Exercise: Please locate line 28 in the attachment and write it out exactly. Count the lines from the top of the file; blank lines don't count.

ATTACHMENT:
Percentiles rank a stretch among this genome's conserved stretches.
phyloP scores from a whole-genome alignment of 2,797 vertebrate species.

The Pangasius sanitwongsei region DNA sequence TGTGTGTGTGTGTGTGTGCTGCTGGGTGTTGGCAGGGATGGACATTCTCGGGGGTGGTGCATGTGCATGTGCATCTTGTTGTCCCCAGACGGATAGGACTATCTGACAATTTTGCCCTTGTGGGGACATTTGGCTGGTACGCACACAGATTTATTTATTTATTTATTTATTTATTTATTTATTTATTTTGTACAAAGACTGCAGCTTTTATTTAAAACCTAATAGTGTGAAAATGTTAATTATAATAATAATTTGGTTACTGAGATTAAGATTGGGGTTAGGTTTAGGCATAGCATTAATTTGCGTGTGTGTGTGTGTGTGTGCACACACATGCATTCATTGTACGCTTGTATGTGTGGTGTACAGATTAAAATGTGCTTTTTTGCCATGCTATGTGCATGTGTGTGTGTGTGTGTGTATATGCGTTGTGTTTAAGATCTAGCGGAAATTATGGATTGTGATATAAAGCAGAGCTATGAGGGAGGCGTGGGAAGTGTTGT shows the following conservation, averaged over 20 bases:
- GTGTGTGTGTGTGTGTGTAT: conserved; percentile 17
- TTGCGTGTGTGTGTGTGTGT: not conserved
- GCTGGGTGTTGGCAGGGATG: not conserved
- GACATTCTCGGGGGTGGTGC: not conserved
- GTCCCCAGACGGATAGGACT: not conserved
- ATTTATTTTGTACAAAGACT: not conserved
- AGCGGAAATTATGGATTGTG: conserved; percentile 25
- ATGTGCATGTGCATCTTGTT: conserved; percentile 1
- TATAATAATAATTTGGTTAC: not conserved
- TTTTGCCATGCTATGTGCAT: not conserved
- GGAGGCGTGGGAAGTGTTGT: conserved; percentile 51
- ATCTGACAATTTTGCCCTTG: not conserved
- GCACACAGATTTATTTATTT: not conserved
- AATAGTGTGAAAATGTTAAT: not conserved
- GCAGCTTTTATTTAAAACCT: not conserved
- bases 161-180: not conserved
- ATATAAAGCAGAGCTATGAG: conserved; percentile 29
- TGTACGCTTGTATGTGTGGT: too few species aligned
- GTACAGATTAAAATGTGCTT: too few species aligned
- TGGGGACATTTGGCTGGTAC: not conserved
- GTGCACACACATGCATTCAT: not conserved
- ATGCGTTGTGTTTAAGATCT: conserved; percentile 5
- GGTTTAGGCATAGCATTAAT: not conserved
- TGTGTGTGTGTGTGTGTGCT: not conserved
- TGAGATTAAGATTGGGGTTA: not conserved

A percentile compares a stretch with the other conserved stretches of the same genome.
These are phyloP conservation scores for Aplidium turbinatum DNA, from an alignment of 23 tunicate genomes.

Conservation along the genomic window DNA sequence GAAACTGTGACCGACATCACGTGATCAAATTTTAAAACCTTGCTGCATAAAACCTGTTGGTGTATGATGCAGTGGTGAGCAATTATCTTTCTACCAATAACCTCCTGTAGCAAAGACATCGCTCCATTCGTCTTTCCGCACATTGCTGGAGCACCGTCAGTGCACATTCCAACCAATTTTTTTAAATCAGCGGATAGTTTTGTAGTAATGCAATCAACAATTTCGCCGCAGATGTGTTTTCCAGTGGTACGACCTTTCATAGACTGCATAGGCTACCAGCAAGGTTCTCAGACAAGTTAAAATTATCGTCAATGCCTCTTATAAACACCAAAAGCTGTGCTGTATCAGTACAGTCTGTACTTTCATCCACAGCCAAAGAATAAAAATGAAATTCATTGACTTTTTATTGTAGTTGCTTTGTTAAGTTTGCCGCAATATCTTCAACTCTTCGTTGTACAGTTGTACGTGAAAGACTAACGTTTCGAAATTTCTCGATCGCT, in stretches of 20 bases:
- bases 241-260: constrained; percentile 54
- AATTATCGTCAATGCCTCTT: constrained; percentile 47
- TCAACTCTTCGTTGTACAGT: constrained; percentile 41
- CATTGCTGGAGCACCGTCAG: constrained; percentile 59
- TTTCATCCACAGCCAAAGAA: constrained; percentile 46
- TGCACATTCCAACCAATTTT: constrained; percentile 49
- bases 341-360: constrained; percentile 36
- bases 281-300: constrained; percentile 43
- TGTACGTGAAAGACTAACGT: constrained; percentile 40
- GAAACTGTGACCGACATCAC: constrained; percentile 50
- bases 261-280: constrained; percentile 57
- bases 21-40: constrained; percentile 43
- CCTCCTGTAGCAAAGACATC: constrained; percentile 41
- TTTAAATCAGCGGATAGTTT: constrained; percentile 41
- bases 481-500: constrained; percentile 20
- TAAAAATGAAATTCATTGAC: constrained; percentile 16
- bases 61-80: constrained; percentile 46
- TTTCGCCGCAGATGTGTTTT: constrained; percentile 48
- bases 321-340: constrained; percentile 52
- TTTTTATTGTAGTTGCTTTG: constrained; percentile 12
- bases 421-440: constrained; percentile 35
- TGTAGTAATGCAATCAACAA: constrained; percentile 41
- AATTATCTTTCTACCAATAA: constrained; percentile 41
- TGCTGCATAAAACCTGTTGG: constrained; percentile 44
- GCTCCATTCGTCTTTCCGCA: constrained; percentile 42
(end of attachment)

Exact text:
- TGAGATTAAGATTGGGGTTA: not conserved